Franklin and Charlie Brown clasp hands and have a low-five. Why are we shown this little greeting, but not Peppermint Patty slapping Chuck on the ass?
Franklin sits alone at dinner. A screencap of the one black kid being made to sit all by himself is widely circulated every November on Tumblr, usually accompanied by GIFs that unsubtly allege racism. That’s a little unfair—Charles Schulz went out of his way to include an African-American character, when it would have been very easy to keep the Peanuts gang white and avoid ruffling any feathers at a time when school integration was still a widely contentious issue in many communities that were filling Schulz’s pockets by running his strip—but you do have to wonder whether any animator looked at that seating arrangement and said, “You know…”
Linus tries to relive his Christmas-pageant moment of glory. Linus’s little speech before Thanksgiving dinner was clearly meant to evoke the same atmosphere of hushed reverence as his famous Bible story in A Charlie Brown Christmas, but that was never going to work even if he hadn’t ignored that whole genocide situation.
Linus can’t stop talking about Captain Myles Standish. The massacres overseen by Standish set the brutal tone of European settlement for the next 300 years, but Linus seems to have pinups of the colonial leader hanging in his locker.
The gang sings totally out of sync. It looks like all the kids are sitting together in the back seat singing “Over the River and Through the Woods,” but their mismatched voices make clear that the young actors were recorded in totally separate singing sessions and patched together as best the audio engineers could manage—which wasn’t very well.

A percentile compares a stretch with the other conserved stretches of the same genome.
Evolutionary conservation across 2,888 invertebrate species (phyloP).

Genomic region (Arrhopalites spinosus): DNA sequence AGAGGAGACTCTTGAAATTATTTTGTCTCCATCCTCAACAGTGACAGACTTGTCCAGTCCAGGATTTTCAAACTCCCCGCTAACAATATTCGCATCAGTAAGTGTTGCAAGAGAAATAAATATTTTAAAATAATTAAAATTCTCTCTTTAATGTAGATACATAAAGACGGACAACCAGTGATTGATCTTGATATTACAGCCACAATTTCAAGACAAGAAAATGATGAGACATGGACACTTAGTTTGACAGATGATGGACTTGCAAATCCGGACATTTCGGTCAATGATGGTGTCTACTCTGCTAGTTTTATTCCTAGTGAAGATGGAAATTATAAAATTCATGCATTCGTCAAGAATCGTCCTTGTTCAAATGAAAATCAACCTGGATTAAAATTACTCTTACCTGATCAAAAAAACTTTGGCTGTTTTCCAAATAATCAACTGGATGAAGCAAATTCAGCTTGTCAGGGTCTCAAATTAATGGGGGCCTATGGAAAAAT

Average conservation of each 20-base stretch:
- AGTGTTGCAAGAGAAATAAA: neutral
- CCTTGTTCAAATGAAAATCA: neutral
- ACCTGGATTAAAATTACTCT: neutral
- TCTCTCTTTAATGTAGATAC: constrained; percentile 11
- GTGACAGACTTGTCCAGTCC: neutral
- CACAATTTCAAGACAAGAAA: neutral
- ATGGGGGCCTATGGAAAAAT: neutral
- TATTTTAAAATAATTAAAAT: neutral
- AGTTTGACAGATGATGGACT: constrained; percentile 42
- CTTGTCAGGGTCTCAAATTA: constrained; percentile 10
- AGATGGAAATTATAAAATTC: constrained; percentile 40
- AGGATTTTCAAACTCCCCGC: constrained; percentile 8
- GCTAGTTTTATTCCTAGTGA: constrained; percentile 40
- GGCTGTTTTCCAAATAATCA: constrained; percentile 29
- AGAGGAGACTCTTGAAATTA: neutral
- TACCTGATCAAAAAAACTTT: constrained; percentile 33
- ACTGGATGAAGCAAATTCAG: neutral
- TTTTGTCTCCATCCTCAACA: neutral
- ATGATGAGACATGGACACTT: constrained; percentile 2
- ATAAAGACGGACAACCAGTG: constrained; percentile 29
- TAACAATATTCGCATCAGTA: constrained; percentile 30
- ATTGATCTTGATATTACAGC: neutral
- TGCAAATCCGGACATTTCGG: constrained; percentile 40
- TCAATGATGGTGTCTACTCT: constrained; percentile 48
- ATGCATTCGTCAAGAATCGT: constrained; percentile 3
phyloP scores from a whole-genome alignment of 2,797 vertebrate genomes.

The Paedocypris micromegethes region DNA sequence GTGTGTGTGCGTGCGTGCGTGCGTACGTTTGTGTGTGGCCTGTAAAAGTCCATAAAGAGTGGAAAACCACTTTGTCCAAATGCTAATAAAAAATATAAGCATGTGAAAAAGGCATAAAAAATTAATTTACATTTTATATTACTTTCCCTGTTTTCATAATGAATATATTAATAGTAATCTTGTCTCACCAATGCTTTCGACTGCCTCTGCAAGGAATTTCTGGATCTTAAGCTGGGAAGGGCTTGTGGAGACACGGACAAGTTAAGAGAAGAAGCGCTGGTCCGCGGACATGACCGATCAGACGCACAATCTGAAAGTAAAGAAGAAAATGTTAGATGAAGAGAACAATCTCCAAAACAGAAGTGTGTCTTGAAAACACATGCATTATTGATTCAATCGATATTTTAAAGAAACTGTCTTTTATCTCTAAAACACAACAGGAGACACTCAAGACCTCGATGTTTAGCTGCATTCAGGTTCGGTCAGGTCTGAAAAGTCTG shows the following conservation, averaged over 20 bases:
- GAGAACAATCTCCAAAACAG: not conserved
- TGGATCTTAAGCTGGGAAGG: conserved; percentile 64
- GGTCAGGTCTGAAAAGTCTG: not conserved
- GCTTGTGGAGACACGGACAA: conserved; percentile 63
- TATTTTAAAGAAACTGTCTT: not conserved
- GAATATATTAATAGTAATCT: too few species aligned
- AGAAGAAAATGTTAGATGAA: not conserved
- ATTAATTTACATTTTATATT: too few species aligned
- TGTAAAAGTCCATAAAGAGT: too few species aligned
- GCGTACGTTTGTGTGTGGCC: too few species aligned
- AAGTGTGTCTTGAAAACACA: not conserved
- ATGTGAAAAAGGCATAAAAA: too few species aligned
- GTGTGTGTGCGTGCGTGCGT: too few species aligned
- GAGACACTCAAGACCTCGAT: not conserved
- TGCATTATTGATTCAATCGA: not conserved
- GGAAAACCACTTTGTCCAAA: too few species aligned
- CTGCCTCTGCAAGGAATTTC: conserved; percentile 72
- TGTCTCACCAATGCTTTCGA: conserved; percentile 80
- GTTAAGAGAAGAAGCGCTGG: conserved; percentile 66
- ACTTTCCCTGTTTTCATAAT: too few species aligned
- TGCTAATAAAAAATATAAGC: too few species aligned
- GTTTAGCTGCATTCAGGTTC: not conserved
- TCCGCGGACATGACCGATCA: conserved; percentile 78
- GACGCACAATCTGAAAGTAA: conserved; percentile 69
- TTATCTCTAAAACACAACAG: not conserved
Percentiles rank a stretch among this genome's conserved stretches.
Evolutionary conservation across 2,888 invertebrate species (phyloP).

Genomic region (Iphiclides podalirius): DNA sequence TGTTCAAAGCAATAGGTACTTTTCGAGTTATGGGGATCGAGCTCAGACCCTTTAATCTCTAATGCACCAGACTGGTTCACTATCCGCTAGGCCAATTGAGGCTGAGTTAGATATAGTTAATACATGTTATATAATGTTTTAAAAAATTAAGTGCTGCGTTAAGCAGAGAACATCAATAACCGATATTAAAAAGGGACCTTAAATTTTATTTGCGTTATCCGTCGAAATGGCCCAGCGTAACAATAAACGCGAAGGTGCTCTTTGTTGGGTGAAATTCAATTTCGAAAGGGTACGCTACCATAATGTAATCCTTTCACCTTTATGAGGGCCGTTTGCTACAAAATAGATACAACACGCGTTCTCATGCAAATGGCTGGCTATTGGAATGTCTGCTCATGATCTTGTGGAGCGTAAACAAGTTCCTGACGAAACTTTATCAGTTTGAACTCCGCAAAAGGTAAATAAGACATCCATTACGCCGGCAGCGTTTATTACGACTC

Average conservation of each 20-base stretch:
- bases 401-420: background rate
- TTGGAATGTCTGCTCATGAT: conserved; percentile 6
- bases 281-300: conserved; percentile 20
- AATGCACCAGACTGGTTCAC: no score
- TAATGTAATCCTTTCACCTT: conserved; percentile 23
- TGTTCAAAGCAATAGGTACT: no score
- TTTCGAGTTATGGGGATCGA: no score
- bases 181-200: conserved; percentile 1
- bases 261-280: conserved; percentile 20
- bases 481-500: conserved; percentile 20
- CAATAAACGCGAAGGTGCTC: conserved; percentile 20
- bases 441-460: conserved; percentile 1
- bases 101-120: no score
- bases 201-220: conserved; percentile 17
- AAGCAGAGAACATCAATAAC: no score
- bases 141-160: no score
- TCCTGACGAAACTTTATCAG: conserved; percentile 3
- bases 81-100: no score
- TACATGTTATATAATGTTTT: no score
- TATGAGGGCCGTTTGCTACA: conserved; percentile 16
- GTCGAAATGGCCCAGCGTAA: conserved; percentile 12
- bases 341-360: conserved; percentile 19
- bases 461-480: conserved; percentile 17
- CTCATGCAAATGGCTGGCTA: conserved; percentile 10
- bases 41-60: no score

Woodstock eats another bird. After the kids leave for Grandma’s, Snoopy busts out with the turkey he’s been holding out on and carves it up for himself and his avian friend. Woodstock chows down with relish.
He lit seventeen cigarettes, because who the fuck cared. “I’m a man,” he announced to the room. “I’m a goddamn man and sometimes I have to make the tough decisions that no one asked me to make and my jaw looks like a shovel and I have an important job, so fuck you,” just in case someone was listening.
"She followed him angrily down the path. They were totally going to do it, he could tell already.
He lit a cigarette, and then turned into a cigarette himself, so he was a cigarette smoking a cigarette, and it totally blew her fucking mind."
“This video presents some of the most stereotypical, if not corny American stereotypes. The desert. The galloping stallions. The beautiful woman. The soft porn. The lone ranger riding his motorcycle into the sunset. And it is all presented in such a simple and uninspiring way that it is almost a mockery of these things. The only thing not stereotypically American here, is the fact that the lone ranger is black. So why is Kanye doing this? Well it is pretty simple, he is talking White American culture, and he is replacing it with a black skin head. This is essentially an aggressive cultural takeover that the average person probably doesn’t even realize is happening. Why else would he debut the video on the Ellen show? It is a white American talk show, with a white American demographic. This man is literally destroying white American stereotypes by making them revolve around him. The funniest part is, hardly anyone realises it. Oh and who is White America’s favourite ‘white’ person? Jesus. I’m sure you all get where I’m going with this”— on Bound 2, via
“People, mostly nonwriters, are always surprised when I tell them I wrote so much growing up. They’re incredulous that I would write such a large volume of work, entire novels, and never submit them, or at least rework them (as if all of it wasn’t incredibly sophomoric, amateur as if it wasn’t written by a 14-year-old). But those words, I want to tell them, weren’t written for anyone else the audience who needed to see them and the audience for whom they were written was me.”—Writing to Explain Yourself to Yourself